Community, Diversity, Sustainability and other Overused Words

FAA Launches Investigation of Santa Monica's Treatment of Cloverfield Airport

City's refusal to renew leases has thrown Down the Gauntlet. Can a City Decide to Close its Airport?

The Federal Aviation Administration has announced that it is investigating the City of Santa Monica's policy intended to "starve" the airport into leaving. It has asked the City to withdraw its 30 day Notices to Vacate.

The stakes here are very high. Can a city close a Municipal Airport by starving it of services? Pilots, the FAA and towns all across America are watching.

"The FAA strongly recommends that the city withdraw the notices to vacate until such a time as this matter can be resolved," the agency said, adding their intention to scrutinize the City's airport leasing policy, a proposal to limit fuel sales and efforts to reduce jet operations. Federal courts need to rule first on whether Santa Monica can close it's airport, says the FAA. But "these actions may be causing, and appear intended to cause, impairment of the airport, including, but not limited to, a 'de facto' closure of the airport in violation of applicable law," the agency said in a notification to the city.

The FAA has given the City 10 days to respond to a federal subpoena for documents and information related to its airport policies. Undoubtedly, the FAA, and also other cities across America with municipal airports, are watching to see if affluent Santa Monica can use 30 day notices to evict an airport. Much more is at stake than just Cloverfield.

"This is an overreach by the FAA," Santa Monica Mayor Tony Vazquez said. "Our priority is putting the community first and exercising our rights as owner and operator of the airport. Now the FAA is clearly on a fishing expedition to protect Washington special interests who fear losing corporate profits."

Because of Federal Pre-emption, what the Federal Government ultimately decides to do with SMO is controlling, legal experts say.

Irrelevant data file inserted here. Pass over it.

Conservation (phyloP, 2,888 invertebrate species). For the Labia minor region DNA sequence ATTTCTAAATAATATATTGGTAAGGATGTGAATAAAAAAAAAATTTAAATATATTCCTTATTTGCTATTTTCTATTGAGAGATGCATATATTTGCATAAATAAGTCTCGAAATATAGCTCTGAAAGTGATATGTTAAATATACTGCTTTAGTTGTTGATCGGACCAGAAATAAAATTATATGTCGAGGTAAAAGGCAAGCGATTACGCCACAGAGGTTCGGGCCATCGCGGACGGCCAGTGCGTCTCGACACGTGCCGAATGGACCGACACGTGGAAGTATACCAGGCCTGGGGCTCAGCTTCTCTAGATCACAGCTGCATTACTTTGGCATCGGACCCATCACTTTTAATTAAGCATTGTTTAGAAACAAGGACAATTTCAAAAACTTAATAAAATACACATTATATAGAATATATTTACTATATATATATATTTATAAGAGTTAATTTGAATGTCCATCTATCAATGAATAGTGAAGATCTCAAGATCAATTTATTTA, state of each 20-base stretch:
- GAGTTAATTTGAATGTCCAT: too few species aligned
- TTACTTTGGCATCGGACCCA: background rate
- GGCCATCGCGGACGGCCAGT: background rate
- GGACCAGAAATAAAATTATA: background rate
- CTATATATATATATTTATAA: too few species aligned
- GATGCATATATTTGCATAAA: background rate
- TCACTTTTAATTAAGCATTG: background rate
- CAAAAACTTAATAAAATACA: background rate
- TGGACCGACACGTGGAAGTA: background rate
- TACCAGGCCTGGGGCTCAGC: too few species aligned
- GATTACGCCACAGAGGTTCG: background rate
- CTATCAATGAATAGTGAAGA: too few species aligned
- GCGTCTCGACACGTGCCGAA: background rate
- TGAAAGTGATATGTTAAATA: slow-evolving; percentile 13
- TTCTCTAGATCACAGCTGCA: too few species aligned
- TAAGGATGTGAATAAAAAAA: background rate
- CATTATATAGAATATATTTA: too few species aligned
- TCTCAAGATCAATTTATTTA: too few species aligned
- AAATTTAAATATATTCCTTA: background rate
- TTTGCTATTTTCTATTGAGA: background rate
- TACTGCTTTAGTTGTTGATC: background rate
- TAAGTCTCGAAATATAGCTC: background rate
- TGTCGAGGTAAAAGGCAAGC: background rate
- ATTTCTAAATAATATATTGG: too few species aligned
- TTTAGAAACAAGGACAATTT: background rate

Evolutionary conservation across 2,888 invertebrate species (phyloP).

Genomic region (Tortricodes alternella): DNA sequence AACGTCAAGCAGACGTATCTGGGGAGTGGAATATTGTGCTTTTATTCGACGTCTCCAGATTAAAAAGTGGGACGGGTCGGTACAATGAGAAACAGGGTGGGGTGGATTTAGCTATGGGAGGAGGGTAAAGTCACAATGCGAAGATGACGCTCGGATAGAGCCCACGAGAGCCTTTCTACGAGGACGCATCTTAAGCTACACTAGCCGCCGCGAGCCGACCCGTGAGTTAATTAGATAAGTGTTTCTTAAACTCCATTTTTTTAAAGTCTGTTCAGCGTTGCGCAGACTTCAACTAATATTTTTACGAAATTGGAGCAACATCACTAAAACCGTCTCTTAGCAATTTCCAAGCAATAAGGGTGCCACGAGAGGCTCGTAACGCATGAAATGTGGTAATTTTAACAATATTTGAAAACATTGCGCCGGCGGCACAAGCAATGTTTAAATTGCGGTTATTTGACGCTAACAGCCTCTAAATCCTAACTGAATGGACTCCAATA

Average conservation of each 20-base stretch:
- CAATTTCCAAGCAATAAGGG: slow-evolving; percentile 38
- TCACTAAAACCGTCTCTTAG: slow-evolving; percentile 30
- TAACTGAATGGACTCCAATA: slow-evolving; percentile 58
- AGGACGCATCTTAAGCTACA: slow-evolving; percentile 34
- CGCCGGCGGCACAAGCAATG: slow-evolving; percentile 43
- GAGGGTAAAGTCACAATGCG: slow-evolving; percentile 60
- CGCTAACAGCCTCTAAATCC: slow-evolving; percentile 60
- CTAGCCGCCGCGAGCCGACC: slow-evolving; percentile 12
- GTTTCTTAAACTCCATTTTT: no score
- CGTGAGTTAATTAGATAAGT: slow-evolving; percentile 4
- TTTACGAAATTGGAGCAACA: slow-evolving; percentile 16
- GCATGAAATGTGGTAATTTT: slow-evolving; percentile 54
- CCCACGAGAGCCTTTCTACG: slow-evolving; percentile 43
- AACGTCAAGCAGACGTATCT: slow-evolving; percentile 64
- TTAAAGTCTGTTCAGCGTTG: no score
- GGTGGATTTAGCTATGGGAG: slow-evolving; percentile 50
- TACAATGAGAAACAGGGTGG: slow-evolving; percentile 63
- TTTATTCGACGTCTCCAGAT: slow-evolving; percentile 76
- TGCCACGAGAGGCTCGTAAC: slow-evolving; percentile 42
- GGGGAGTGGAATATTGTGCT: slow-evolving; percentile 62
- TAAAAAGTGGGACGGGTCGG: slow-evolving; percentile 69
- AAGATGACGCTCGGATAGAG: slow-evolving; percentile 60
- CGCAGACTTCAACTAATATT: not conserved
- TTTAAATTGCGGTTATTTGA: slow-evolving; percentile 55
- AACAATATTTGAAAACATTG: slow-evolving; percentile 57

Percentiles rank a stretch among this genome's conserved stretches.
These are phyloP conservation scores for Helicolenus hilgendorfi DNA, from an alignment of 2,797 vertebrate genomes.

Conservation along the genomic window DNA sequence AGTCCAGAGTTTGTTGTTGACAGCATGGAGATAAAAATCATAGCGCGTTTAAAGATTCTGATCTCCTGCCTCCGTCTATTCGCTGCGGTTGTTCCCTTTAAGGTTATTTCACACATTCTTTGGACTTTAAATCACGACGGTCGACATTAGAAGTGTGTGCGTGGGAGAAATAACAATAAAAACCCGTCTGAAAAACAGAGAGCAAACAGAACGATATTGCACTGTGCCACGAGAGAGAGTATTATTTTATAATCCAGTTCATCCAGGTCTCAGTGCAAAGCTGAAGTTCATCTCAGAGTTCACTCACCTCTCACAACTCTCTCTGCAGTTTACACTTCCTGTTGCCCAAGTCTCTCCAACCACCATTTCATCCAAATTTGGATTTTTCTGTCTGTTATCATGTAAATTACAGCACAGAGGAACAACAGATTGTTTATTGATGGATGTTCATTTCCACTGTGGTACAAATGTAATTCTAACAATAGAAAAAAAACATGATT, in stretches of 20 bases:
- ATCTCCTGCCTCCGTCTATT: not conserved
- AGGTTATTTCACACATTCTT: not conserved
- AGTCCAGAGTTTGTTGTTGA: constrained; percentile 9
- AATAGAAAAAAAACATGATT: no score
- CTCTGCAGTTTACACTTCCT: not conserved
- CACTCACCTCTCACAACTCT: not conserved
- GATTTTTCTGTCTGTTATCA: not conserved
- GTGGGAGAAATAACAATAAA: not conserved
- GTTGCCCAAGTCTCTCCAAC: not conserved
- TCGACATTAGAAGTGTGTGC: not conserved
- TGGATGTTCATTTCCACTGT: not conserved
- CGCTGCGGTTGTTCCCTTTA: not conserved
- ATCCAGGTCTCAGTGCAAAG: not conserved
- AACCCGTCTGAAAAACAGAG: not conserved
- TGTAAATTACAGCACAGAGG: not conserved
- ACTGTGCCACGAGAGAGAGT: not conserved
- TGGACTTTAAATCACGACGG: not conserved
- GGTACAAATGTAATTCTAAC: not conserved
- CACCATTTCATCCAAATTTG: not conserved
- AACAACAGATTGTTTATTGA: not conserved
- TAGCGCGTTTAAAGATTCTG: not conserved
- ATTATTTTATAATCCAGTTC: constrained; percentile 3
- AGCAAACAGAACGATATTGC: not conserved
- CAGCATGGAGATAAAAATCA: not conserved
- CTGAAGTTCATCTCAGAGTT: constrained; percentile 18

Separately, the Los Angeles Times has published an editorial, supporting the Airport and saying it should be preserved. The Editorial Board says there are many "compelling reasons" to keep the airport open. They say that SMO is a "crucial air-transportation artery" in southern California, and that closing KSMO would push business jet traffic to an already-congested Los Angeles International airport (KLAX), where it would compete with commercial traffic.

They also note that the airport supports more than just recreational pilots. Business travelers, organ transplant transportation flights, animal rescue, Angel Flight West, and many others regularly use the Santa Monica airport, says the Times.

The Times says that SMO is not a "frivolous playground for the '1 percenters'" as it is often portrayed by its opponents. Rather, "it is a vital hub in an already crowded air transportation system."

They point out that SMO has never had a fatal accident at the airport itself or in Santa Monica, either to people in aircraft or on the ground, in the past three decades. And, they say that the changing fuel would solve environmental concerns expressed by residents.

Santa Monica has served thirty day notices to vacate, on two companies that service most day-to-day operations at the Santa Monica municipal airport. Atlantic Aviation and American Flyers are the airport's fixed base operators (FBOs in pilot parlance).